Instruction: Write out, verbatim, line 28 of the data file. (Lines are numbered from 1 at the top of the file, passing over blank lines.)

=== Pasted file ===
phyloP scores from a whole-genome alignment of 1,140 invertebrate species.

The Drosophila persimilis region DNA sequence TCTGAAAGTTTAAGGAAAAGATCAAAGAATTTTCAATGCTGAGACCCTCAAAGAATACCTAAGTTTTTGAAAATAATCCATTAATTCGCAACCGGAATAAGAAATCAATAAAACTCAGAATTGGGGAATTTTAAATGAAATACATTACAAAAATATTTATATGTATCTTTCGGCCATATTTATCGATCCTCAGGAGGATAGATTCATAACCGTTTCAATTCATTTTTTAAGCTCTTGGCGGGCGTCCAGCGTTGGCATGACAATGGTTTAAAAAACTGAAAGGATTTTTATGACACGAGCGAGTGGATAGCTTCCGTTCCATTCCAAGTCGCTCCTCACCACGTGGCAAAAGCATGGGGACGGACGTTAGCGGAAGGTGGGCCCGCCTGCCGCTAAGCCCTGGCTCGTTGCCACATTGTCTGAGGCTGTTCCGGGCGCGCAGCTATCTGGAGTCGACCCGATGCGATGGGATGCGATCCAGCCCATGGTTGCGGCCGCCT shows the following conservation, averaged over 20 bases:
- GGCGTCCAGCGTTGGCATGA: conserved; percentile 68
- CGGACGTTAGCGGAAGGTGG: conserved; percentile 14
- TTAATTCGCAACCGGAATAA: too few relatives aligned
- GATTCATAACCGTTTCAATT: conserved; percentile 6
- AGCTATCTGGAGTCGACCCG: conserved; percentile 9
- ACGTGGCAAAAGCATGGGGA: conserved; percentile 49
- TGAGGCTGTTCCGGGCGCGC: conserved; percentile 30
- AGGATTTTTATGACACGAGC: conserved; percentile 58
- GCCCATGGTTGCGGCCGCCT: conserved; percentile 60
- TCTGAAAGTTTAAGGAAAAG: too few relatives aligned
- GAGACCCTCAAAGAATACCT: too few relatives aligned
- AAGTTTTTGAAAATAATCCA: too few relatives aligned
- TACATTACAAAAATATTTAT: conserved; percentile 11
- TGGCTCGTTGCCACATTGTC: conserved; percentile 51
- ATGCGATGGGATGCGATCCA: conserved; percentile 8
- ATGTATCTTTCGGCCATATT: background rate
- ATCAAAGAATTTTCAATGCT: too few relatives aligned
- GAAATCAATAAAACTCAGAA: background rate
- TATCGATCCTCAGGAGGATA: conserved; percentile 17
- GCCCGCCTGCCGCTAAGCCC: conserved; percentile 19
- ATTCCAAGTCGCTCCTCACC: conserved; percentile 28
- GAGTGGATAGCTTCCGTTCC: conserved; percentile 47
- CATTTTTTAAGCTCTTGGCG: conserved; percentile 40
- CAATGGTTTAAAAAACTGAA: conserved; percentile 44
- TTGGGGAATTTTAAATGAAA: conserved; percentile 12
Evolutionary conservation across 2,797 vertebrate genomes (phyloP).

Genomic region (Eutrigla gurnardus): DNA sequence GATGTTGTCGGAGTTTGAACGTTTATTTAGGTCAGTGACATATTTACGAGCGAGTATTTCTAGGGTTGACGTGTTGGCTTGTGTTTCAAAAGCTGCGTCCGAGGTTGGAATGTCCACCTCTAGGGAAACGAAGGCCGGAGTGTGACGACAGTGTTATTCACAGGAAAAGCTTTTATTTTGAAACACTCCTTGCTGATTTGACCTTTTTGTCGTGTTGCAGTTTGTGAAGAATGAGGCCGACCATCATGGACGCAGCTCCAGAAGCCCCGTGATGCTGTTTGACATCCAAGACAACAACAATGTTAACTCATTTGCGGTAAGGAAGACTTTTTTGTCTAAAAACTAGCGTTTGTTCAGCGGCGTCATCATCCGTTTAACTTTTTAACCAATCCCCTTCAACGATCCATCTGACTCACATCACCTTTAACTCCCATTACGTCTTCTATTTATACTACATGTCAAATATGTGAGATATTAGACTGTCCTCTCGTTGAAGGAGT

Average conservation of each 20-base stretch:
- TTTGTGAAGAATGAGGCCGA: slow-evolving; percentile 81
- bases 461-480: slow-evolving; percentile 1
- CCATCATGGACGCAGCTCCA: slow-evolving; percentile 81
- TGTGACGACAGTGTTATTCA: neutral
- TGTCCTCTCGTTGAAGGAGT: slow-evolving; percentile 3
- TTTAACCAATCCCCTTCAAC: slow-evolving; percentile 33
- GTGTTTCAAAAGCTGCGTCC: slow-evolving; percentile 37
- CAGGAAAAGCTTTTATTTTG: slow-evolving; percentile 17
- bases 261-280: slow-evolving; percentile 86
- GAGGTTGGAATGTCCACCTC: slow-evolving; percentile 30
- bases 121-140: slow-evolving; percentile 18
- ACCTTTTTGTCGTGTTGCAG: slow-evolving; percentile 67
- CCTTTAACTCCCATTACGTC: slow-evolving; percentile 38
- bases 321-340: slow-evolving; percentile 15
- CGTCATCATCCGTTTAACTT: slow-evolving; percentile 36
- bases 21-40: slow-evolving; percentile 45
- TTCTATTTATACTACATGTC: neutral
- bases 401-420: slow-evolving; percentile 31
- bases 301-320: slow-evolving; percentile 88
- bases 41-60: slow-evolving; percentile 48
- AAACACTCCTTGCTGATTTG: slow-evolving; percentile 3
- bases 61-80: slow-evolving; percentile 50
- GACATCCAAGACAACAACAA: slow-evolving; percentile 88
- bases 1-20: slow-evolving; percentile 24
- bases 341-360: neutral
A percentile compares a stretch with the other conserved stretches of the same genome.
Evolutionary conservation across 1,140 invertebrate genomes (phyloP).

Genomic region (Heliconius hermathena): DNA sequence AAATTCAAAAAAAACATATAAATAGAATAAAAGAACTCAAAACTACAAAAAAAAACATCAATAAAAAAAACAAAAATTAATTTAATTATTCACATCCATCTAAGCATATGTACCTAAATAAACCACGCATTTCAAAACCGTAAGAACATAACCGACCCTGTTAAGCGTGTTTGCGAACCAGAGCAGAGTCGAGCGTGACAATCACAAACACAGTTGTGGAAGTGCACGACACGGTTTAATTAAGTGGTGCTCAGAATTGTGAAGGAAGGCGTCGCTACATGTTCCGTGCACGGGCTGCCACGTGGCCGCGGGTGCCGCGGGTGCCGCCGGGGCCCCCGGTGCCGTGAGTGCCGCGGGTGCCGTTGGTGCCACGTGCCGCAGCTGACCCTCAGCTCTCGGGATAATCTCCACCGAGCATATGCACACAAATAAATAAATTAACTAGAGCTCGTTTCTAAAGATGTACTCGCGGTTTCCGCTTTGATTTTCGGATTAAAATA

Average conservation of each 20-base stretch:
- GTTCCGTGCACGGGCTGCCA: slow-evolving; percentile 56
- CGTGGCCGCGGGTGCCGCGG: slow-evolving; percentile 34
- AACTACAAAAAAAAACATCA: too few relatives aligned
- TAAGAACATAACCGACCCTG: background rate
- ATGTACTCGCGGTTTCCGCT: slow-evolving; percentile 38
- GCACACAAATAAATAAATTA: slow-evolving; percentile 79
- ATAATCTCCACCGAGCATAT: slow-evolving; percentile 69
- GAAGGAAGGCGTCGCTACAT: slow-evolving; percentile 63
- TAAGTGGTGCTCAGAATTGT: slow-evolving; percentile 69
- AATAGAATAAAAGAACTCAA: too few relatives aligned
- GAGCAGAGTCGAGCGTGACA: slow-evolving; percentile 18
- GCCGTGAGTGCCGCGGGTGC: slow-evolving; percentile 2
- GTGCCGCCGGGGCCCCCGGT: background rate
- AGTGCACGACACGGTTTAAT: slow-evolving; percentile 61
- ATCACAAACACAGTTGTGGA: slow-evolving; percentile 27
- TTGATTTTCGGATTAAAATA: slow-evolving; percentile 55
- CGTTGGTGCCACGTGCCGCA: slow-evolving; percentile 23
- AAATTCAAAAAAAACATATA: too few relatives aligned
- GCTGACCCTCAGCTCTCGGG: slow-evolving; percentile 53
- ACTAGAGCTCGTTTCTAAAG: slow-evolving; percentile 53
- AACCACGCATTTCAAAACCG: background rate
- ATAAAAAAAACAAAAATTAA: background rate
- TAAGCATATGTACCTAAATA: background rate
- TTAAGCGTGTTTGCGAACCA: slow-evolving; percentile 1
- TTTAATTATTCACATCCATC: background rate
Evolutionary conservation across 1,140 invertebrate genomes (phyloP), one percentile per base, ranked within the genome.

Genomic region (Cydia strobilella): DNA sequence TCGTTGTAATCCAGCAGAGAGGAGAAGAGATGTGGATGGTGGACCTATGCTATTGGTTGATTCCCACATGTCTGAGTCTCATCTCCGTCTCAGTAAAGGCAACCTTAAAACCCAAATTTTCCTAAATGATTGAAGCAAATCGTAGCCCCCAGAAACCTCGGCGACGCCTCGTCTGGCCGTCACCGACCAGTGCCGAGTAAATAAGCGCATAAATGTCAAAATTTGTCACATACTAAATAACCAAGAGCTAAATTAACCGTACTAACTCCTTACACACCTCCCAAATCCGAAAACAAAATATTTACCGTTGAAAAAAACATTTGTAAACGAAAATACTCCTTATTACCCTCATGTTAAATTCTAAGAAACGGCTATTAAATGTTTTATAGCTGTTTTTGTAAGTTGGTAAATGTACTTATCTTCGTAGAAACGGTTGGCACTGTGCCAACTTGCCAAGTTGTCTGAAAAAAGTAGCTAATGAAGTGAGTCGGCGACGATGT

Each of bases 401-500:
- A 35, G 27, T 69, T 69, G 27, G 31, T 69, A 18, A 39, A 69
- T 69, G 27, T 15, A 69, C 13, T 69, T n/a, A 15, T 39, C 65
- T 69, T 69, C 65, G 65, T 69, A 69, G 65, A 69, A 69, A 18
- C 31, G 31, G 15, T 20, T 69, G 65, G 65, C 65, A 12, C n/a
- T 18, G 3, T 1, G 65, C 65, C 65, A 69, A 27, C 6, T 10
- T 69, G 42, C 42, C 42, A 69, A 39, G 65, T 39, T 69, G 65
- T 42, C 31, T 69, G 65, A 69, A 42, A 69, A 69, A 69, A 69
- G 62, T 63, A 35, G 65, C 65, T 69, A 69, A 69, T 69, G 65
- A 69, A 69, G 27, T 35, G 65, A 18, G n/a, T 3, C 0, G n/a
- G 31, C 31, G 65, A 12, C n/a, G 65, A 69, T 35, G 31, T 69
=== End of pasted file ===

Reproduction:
Evolutionary conservation across 2,797 vertebrate genomes (phyloP).